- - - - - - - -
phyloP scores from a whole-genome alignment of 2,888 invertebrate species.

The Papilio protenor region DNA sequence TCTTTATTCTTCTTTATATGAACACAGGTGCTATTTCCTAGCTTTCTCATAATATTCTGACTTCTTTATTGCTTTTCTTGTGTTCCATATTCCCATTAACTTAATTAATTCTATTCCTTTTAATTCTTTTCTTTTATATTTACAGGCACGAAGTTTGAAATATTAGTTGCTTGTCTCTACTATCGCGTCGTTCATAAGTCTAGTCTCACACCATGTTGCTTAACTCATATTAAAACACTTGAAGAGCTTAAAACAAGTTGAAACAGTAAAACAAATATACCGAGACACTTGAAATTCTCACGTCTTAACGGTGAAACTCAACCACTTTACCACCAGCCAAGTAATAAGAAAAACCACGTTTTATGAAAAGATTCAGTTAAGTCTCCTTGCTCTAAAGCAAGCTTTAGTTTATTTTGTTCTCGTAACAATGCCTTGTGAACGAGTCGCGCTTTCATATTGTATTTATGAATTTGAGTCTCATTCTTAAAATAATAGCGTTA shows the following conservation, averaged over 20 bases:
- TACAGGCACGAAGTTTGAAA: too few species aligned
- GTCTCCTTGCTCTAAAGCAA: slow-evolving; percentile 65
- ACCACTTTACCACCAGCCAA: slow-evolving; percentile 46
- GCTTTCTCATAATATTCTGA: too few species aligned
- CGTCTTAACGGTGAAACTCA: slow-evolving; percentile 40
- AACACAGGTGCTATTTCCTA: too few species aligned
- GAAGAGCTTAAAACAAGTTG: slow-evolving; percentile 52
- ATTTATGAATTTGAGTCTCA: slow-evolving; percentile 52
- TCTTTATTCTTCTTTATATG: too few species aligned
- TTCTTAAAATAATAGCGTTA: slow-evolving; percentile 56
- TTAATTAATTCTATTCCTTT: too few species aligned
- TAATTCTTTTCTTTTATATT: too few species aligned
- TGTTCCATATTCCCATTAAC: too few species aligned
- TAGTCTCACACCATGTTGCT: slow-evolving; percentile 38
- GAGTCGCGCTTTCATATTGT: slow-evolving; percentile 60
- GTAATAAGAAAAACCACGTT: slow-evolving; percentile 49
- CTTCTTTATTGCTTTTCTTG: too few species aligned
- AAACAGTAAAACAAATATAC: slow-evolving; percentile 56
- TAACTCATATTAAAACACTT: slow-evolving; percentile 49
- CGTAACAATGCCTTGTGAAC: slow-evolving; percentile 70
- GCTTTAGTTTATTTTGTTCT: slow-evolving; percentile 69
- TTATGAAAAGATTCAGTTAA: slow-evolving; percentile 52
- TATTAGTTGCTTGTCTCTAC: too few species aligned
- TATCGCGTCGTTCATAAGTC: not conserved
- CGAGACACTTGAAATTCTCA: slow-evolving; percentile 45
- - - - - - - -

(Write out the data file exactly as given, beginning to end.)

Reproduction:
phyloP scores from a whole-genome alignment of 2,888 invertebrate species.

The Papilio protenor region DNA sequence TCTTTATTCTTCTTTATATGAACACAGGTGCTATTTCCTAGCTTTCTCATAATATTCTGACTTCTTTATTGCTTTTCTTGTGTTCCATATTCCCATTAACTTAATTAATTCTATTCCTTTTAATTCTTTTCTTTTATATTTACAGGCACGAAGTTTGAAATATTAGTTGCTTGTCTCTACTATCGCGTCGTTCATAAGTCTAGTCTCACACCATGTTGCTTAACTCATATTAAAACACTTGAAGAGCTTAAAACAAGTTGAAACAGTAAAACAAATATACCGAGACACTTGAAATTCTCACGTCTTAACGGTGAAACTCAACCACTTTACCACCAGCCAAGTAATAAGAAAAACCACGTTTTATGAAAAGATTCAGTTAAGTCTCCTTGCTCTAAAGCAAGCTTTAGTTTATTTTGTTCTCGTAACAATGCCTTGTGAACGAGTCGCGCTTTCATATTGTATTTATGAATTTGAGTCTCATTCTTAAAATAATAGCGTTA shows the following conservation, averaged over 20 bases:
- TACAGGCACGAAGTTTGAAA: too few species aligned
- GTCTCCTTGCTCTAAAGCAA: slow-evolving; percentile 65
- ACCACTTTACCACCAGCCAA: slow-evolving; percentile 46
- GCTTTCTCATAATATTCTGA: too few species aligned
- CGTCTTAACGGTGAAACTCA: slow-evolving; percentile 40
- AACACAGGTGCTATTTCCTA: too few species aligned
- GAAGAGCTTAAAACAAGTTG: slow-evolving; percentile 52
- ATTTATGAATTTGAGTCTCA: slow-evolving; percentile 52
- TCTTTATTCTTCTTTATATG: too few species aligned
- TTCTTAAAATAATAGCGTTA: slow-evolving; percentile 56
- TTAATTAATTCTATTCCTTT: too few species aligned
- TAATTCTTTTCTTTTATATT: too few species aligned
- TGTTCCATATTCCCATTAAC: too few species aligned
- TAGTCTCACACCATGTTGCT: slow-evolving; percentile 38
- GAGTCGCGCTTTCATATTGT: slow-evolving; percentile 60
- GTAATAAGAAAAACCACGTT: slow-evolving; percentile 49
- CTTCTTTATTGCTTTTCTTG: too few species aligned
- AAACAGTAAAACAAATATAC: slow-evolving; percentile 56
- TAACTCATATTAAAACACTT: slow-evolving; percentile 49
- CGTAACAATGCCTTGTGAAC: slow-evolving; percentile 70
- GCTTTAGTTTATTTTGTTCT: slow-evolving; percentile 69
- TTATGAAAAGATTCAGTTAA: slow-evolving; percentile 52
- TATTAGTTGCTTGTCTCTAC: too few species aligned
- TATCGCGTCGTTCATAAGTC: not conserved
- CGAGACACTTGAAATTCTCA: slow-evolving; percentile 45